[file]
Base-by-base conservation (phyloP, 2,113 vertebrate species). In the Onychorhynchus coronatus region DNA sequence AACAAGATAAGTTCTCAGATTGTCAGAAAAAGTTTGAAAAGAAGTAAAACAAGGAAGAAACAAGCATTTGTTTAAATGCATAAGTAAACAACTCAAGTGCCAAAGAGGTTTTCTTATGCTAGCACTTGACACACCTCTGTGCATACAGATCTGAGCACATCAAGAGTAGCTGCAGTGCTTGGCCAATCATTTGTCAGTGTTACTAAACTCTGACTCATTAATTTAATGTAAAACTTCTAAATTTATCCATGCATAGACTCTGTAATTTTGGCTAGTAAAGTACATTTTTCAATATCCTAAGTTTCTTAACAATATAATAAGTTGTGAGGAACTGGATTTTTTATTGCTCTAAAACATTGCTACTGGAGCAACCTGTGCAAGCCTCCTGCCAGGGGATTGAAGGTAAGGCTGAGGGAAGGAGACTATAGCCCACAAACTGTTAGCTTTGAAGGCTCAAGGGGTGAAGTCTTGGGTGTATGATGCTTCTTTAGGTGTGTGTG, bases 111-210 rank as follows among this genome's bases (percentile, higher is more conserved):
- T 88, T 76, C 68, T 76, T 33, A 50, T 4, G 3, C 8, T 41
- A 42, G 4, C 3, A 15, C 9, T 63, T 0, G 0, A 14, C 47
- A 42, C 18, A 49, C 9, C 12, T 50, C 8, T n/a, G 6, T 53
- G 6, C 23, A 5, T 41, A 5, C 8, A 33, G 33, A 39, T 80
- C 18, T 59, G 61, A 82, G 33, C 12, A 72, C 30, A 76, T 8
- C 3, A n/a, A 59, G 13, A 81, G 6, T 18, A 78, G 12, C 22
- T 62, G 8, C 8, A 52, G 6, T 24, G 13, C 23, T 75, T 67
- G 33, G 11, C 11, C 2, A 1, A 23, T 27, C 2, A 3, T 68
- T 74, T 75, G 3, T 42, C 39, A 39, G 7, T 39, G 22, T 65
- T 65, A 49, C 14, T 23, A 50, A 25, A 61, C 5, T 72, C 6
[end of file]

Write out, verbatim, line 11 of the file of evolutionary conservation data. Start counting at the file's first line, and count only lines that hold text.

- T 65, A 49, C 14, T 23, A 50, A 25, A 61, C 5, T 72, C 6